Sausage Masters from around the world bring their recipes and skills to this country and launch a new, growing market for this time-tested delicacy.
Many of them have come from overseas, immigrating to the United States for new opportunities at a time of food industry expansion. Most, if not all, have storied pasts that they don’t mind sharing along with their rich experience in the field. Several still have a literal hand in day-to-day production, while others have turned to consulting. A few have retired, having passed on their craft to the next generation.
Meet the Sausage Masters, the men (and some women) whose deft skills and marked devotion to their craft distinguishes them and elevates them to the rank of the extraordinary. Their task is no easy one, to be sure. “Sausage making is pretty hard work,” points out Herbert Ockerman, a professor of animal science and sausage expert at The Ohio State University.
Steve Krut, executive director of the American Association of Meat Processors (AAMP), agrees that there is no simple job description for a sausage master. “It becomes everything from the recipes and development to maintaining the integrity of the recipes to understanding that it isn’t just dependent on what you put in, but on maintenance and equipment – is the blade sharp, is the product cool before you grind it?” he asks, adding that in addition to formulas and processes, Masters are also well-versed on livestock production, meat processing, packaging, and marketing.
The Masters themselves likely would agree with the assessment that their work is truly unique, one reason they are sought after by consumers and consulted by others in the industry. “There is an art to it,” asserts Klaus Benz, a German native and formally-trained sausage master who now works as a sales manager and technical expert for equipment supplier Poly-clip System, Mundelein, IL.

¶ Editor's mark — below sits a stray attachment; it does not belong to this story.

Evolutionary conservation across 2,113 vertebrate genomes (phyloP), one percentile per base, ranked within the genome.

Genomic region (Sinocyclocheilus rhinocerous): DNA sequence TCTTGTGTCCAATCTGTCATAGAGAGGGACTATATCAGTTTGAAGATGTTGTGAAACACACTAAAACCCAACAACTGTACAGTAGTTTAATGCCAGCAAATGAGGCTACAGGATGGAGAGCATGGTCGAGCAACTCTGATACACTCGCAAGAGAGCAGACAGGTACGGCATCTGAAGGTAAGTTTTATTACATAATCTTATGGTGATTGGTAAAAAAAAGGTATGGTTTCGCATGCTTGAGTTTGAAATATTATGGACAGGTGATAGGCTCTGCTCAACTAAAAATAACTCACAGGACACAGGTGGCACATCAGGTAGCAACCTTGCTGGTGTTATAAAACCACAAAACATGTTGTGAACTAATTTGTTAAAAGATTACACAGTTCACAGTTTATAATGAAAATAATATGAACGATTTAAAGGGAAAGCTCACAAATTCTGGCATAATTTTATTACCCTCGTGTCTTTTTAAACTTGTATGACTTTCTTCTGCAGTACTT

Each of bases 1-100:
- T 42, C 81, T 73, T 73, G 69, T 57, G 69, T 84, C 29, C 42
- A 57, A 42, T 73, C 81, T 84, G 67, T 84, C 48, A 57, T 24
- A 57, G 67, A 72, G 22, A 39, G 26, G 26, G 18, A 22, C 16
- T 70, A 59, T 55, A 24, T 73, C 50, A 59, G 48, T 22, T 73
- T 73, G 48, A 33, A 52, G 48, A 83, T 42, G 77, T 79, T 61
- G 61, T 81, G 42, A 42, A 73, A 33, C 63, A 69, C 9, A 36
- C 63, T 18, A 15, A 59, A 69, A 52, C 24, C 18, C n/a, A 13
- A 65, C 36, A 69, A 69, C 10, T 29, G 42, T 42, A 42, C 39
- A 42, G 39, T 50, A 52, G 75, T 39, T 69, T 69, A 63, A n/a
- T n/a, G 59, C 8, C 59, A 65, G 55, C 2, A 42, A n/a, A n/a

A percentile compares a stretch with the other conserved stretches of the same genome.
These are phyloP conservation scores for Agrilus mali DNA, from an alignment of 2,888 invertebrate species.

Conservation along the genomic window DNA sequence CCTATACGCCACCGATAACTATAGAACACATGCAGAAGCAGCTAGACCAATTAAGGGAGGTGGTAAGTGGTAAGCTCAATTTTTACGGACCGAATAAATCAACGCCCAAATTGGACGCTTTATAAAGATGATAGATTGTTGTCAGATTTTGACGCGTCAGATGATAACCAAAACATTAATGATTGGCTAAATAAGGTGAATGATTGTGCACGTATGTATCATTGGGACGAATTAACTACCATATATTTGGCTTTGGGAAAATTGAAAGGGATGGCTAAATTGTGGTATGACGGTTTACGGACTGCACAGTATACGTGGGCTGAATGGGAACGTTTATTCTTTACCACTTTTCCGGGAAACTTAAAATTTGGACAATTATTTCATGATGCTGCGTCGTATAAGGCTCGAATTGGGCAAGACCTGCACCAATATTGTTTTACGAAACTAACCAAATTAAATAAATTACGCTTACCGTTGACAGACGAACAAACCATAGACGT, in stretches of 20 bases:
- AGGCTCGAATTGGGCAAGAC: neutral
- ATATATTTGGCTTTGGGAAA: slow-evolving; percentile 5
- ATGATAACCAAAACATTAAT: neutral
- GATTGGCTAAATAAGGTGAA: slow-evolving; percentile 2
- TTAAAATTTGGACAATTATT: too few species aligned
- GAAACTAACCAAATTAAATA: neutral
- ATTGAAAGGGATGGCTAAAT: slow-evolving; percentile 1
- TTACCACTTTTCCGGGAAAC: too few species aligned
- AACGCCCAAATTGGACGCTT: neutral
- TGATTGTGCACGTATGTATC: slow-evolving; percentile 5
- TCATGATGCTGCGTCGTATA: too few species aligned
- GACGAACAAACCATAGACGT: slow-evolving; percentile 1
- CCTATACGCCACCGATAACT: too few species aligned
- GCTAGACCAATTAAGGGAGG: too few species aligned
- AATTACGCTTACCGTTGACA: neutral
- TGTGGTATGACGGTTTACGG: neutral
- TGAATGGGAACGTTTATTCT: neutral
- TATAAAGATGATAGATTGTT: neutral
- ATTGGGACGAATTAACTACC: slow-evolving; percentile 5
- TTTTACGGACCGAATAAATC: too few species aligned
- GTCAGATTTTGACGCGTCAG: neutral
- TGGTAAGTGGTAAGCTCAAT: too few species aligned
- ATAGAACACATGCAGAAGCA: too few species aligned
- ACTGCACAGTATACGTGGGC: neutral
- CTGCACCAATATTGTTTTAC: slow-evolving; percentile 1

Likewise, Bruce Aidells, a French-trained chef from California who turned his passion for sausage making to a successful national brand of gourmet sausage under his name, says that superior sausage making involves continually learning new things and taking time to do it right in a world where the pace is so demanding. “It’s about going back hundreds of years in the way sausages were made. Less is better than more, and it doesn’t involve any additional chemicals -- just basic ground meat and spices,” he offers.
Given the fact that there are so many sausage products sold in the U.S., it shouldn’t be surprising that sausage masters can be found throughout this country, running a nearby butcher shop, overseeing the line at a leading sausage brand plant, or acting as an industry liaison between suppliers and meat companies, among other roles.
As anyone who has enjoyed the distinct “snap” and savory taste of a superb sausage can tell you, not all sausages are created equal. The links, rings, patties, and chubs made by a Master are likely to be made from quality cuts of meat (usually pork or beef, but also lamb, veal, and poultry) with a carefully combined balance of seasonings, salt, and fat.
That’s not to say that a sausage master wouldn’t use a flavor extract or fillers, since some do experiment with different methods and take advantage of modern food science. But by and large, with few exceptions, sausage masters are famous for their extensive and formal experience, their unique recipes that never skimp on quality, and their diligence that is often combined with marketing and customer-service savvy.